Over two- million men and women have served in the recent wars in Iraq and Afghanistan. It is estimated that a significant minority of them will require ongoing psychological care for conditions like posttraumatic stress, depression, and anxiety. Consequently, non-military behavioral healthcare providers will shoulder a sizeable portion of the care these men and women will receive.
Appreciating the Culture
In order to provide the most effective level of care possible, it is believed by many within the military and veteran psychological communities that civilian practitioners should be knowledgeable regarding the unique culture of the military.
One aspect of the military culture is the various personality traits military personnel share. Please keep in mind, however, that the attempt to homogenize any group of people into a unified whole ignores the importance of individual differences.
It also is fraught with necessary assumptions, many of which may be inaccurate. Nevertheless, I believe there is value in looking at collective traits for the purpose of trying to better understand a particular group as long as the previously noted cautions are kept in mind.
With that being said, there is no one personality type that defines those who serve in the military. There are, however, several personality characteristics I believe are shared by many.
To be successful, military personnel must possess certain traits that allow them to manage living and working in stressful environments. These traits allow them to adapt to a structured, rule bound, and hierarchical way of life.
If not present, adapting to the military life can be difficult for some. I can also cause challenges for the military. The military understands the importance of recruiting individuals with these particular characteristics. Doing so ensures career longevity and mission success.
It is no coincidence that military recruiting commercials show Soldiers, Sailors, Airmen and Marines jetting or sailing off to exotic ports of call and distant and enchanted lands. The military understands that those who crave adventure are a good fit.
And the opportunity to living in Japan, Italy, or Germany is an attractive option for someone who grew up in Brookhaven, Mississippi or Muncie, Indiana. In my opinion, those individuals who join the military tend to be more open to change, comfortable taking risks, and willing to explore new ways of life. Considering that the average military member is forced to move every few years this is a valuable trait.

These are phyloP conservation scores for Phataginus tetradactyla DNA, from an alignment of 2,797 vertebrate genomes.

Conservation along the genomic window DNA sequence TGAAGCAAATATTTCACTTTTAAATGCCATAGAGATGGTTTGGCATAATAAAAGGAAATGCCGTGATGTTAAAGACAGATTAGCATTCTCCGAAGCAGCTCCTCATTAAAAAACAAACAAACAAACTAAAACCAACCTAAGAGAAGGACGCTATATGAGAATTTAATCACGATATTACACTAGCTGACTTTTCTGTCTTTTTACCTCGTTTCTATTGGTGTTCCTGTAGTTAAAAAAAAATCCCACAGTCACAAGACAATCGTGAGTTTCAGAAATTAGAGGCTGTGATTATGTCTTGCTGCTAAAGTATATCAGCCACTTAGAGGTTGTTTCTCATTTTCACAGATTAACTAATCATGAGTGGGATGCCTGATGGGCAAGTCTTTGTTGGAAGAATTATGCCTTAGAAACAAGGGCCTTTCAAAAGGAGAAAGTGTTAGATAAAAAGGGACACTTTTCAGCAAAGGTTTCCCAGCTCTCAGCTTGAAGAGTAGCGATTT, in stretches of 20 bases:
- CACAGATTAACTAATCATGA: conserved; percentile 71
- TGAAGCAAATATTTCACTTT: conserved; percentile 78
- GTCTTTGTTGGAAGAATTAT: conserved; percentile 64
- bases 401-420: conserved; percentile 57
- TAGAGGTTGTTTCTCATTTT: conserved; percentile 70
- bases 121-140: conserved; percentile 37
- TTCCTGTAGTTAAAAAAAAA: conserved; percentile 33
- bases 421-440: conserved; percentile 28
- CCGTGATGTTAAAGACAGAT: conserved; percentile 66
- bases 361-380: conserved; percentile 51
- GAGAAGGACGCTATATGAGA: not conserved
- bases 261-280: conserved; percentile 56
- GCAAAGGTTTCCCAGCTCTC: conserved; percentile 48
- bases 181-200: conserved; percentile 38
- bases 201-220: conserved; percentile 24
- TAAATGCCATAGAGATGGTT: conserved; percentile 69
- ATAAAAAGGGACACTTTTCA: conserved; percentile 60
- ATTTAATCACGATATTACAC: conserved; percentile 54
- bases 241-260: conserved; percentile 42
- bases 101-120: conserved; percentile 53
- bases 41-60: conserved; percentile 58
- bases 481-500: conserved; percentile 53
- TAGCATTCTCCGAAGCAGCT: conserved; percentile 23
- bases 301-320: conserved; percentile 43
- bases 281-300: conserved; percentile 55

Love of Country
It probably goes without saying, but a high degree of patriotism is necessary to be successful in the military. Love for one’s country is a powerful force that prompts countless men and women to take risks the average person would not even consider.
Often times, it seems that this value is coded into their DNA and passed down from previous generations. It is quite common to find that a service member had a parent, grandparent, sibling, aunt or uncle who once served. Many also have high school friends who aspired to serve, which reinforced their own latent interests of National service.
Flexibility is a must for someone to succeed in the military. “Adapt and overcome” is the only comment more commonly heard in the military than “make sure to hydrate.”
Without the ability to adjust to ever changing demands, one will either fail at important tasks or grow so frustrated that leaving the military is the only viable option. This trait is not unlike the adventurous streak described above. Without the ability to shift to ever changing demands, expectations, and environments, the service member will struggle with the military lifestyle.
Rigidity is a double-edged sword. It allows a person to more easily adapt to a highly structured and regimented way of life, but at times can conflict with the need to be flexible.
The most successful military members are those who maintain a structured and organized approach to life, but know when a situation requires adaptability and a different perspective and approach. This skill does not come easily for many.
The military recognizes this fact and provides substantial training with regard to meeting and exceeding explicit standards while teaching young troops how to make sound, evidence-based decisions in a variety of contexts.
There are many ways to serve one’s town, state, and country. Some go into education, law enforcement, or healthcare. Others join the military. The desire to serve others is a trait that sets the stage for a successful military career. In fact, the best military leaders are those who can put others before themselves.
You will likely find that those veterans who sit across from you in the therapy room possess a strong and unwavering sense of purpose and desire to make a difference. It is important to acknowledge this desire and use it within treatment as applicable.
As I mentioned above, trying to fit the men and women of the military into a single personality category is very difficult if not impossible. The diversity of our Armed Forces is tremendous and in part is what makes it great. But recognizing those traits which contribute to successful service helps ensure we provide the best level of care possible.
*This article was adapted from a previous article written by Dr. Moore for his column “Kevlar for the Mind.”
Soldier photo available from Shutterstock